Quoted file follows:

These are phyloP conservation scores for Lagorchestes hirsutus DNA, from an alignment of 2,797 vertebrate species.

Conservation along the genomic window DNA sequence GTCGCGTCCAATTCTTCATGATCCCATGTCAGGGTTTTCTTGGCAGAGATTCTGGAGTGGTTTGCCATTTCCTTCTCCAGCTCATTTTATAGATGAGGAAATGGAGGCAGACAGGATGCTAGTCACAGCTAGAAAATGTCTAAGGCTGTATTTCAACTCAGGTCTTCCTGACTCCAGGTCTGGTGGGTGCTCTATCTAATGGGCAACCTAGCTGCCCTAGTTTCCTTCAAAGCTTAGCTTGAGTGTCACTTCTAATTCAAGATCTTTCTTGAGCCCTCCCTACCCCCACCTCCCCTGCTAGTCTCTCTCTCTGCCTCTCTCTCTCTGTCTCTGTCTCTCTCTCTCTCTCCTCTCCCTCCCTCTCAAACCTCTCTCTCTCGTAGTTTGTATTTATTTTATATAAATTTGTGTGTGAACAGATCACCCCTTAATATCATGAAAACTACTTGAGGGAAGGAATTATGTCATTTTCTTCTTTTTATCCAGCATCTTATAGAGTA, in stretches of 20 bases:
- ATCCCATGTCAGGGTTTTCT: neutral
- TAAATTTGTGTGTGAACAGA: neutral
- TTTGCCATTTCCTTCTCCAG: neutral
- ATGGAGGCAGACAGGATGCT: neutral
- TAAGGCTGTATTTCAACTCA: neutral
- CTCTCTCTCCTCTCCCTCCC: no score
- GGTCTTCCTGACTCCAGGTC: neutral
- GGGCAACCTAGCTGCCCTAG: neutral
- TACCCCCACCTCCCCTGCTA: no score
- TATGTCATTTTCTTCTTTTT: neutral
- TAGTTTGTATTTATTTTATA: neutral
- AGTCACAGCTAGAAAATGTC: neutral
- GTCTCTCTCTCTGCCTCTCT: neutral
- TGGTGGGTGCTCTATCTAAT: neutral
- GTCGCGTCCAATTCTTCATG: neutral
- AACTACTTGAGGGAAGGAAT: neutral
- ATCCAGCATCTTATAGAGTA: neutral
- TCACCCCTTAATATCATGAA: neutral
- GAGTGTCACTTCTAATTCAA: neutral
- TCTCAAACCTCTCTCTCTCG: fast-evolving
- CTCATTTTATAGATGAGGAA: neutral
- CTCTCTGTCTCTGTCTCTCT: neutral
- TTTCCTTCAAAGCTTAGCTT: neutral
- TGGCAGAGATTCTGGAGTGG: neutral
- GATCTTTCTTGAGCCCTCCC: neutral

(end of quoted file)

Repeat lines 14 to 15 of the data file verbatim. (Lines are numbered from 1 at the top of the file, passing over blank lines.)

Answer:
- AGTCACAGCTAGAAAATGTC: neutral
- GTCTCTCTCTCTGCCTCTCT: neutral